CLINICAL THYROIDOLOGY FOR PATIENTS
A publication of the American Thyroid Association
How safe is steroid treatment in thyroid eye disease?
ABBREVIATIONS & DEFINITIONS
Thyroid eye disease (TED): also known as Graves ophthalmopathy or Graves’ orbitopathy. TED is most often seen in patients with Graves’ disease but also can be seen with Hashimoto’s thyroiditis. TED includes inflammation of the eyes, eye muscles and the surrounding tissues. Symptoms include dry eyes, red eyes, bulging of the eyes and double vision.
Graves’ disease: the most common cause of hyperthyroidism in the United States. It is caused by antibodies that attack the thyroid and turn it on.
Steroids: these are powerful anti-inflammatory and immunosuppressive drugs. Steroids have been used for the treatment of many diseases associated with inflammation
Graves’ disease is the most common cause of hyperthyroidism in the United States. Greaves’ disease can also affect the eyes, causing inflammation of the eyes, eye muscles and the surrounding tissues (thyroid eye disease). Symptoms of thyroid eye disease include dry eyes, red eyes, bulging of the eyes and double vision. Steroids are potent anti-inflamatory drugs and have been used for many years in the treatment of thyroid eye disease. There is still much information to be learned about the safety of steroids for this purpose. There is also a need to assess safety and effectiveness of oral versus intravenous (IV) therapy. This study was done to assess the safety of steroids for the treatment of thyroid eye disease.
THE FULL ARTICLE TITLE:
Marcocci C et al. Fatal and non-fatal adverse events of glucocorticoid therapy for Graves’ orbitopathy: a questionnaire survey among members of the European Thyroid Association. Eur J Endocrinol 2012;166:247-53. Epub November 4, 2011.
SUMMARY OF THE STUDY
This study was the analysis of the results of a questionnaire that was completed by 128 members of the European Thyroid Association who were asked about their practice in using steroids for the treatment of thyroid eye disease in patients with Graves’ disease. In particular, the physicians were asked about the number of fatal and non-fatal adverse effects to patients treated with either oral or IV steroids. The frequency of side effects was higher in patients treated with oral steroids vs. IV steroids (82% vs. 39%). However, there were more deaths in patients that were treated with IV steroids, as a total of 7 patients died: 4 of liver failure, 2 of stroke and 1 of pulmonary embolism. Two patients who were treated with oral steroids died, both due to stroke.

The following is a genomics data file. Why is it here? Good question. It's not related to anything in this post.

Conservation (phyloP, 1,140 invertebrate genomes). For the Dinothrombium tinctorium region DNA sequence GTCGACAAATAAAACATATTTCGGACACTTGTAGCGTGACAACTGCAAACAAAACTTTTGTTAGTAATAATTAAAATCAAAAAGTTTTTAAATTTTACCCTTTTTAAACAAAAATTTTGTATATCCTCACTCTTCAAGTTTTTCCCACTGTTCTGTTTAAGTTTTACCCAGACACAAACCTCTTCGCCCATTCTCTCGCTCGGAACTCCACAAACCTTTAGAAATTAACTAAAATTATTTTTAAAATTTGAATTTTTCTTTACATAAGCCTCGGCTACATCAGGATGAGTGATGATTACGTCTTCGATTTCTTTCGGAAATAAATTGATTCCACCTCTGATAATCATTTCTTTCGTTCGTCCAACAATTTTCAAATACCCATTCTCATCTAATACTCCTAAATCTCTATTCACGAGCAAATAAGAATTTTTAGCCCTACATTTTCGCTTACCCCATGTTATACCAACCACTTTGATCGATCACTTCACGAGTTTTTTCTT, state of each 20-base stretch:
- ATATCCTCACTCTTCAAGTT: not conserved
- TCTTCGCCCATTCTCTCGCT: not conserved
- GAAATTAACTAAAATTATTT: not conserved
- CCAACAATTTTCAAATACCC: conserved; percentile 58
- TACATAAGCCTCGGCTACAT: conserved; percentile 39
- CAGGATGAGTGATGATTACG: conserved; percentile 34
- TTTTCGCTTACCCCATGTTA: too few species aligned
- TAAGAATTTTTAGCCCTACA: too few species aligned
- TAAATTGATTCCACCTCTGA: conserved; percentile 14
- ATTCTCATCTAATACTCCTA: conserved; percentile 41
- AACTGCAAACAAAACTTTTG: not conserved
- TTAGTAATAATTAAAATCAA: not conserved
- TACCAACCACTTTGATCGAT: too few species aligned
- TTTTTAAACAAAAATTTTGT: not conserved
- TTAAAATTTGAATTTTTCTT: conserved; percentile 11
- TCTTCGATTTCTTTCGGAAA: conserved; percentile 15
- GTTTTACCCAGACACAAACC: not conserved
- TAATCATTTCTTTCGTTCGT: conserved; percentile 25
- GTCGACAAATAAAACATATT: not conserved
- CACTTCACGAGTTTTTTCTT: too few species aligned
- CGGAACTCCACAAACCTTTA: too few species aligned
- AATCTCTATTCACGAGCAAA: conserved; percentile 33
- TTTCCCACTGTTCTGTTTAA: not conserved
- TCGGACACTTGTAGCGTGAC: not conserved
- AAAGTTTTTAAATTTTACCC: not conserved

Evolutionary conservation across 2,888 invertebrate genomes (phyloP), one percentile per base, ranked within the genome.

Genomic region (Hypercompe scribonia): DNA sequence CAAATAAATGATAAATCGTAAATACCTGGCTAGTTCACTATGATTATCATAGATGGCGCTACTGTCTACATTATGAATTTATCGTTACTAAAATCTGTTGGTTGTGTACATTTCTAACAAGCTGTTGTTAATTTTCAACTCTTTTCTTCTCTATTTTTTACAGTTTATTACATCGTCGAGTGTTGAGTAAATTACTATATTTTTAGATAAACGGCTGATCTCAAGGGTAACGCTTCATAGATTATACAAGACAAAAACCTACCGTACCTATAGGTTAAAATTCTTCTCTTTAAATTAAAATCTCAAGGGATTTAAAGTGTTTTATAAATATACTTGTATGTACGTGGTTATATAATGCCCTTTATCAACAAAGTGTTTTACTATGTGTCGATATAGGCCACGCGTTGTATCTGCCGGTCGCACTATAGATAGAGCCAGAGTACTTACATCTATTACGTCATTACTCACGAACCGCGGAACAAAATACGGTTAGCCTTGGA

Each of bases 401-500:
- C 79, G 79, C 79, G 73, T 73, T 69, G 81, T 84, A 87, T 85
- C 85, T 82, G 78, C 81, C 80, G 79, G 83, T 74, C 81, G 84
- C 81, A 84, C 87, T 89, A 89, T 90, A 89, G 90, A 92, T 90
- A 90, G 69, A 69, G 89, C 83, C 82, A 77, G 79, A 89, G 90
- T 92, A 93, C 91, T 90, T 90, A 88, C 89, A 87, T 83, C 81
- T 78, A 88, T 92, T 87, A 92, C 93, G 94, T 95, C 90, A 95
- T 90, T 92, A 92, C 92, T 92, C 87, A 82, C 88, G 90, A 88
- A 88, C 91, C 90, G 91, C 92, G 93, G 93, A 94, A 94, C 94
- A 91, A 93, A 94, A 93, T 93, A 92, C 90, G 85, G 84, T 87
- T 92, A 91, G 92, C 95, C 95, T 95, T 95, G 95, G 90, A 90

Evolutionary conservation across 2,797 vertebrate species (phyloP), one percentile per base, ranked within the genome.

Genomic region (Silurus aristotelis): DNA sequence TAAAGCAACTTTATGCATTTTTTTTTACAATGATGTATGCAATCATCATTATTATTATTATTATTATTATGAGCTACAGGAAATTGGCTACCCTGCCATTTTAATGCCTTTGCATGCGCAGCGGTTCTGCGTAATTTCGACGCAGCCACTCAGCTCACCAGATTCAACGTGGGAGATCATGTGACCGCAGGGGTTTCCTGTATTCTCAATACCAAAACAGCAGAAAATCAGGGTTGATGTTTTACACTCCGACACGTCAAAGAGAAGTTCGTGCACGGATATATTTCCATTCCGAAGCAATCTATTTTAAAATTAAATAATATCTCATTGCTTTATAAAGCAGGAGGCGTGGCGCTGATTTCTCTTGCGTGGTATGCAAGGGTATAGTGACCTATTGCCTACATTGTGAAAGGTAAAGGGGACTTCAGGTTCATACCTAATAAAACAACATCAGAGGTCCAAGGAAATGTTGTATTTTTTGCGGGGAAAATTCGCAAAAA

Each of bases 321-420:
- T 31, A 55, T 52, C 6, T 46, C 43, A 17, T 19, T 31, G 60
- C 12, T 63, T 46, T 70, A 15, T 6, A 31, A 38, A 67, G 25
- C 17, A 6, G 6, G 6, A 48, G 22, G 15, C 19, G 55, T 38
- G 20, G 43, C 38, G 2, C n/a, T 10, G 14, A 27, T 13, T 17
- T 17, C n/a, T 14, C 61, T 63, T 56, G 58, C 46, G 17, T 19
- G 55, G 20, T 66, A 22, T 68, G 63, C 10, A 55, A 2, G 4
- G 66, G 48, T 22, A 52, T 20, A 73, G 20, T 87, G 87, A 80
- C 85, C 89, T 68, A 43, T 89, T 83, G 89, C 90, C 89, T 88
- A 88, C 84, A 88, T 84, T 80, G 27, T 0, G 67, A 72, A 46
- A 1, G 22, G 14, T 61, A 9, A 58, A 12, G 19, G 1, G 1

WHAT ARE THE IMPLICATIONS OF THIS STUDY?
Steroid therapy can be very beneficial to the patient suffering from thyroid eye disease. However, this study demonstrates that steroids should be reserved for patients with severe cases of thyroid eye disease because of the frequency of adverse effects. While patients who receive IV steroids may have less non-fatal adverse effects, they need to be monitored closely due to a higher risk of death. As will all medications, the beneficial effect of treating patients with the thyroid eye disease with steroids needs to be balanced with the risks of these powerful drugs.
—Heather Hofflich, DO
ATA THYROID BROCHURE LINKS
Graves’ disease: http://www.thyroid.org/patients/patient_brochures/graves.html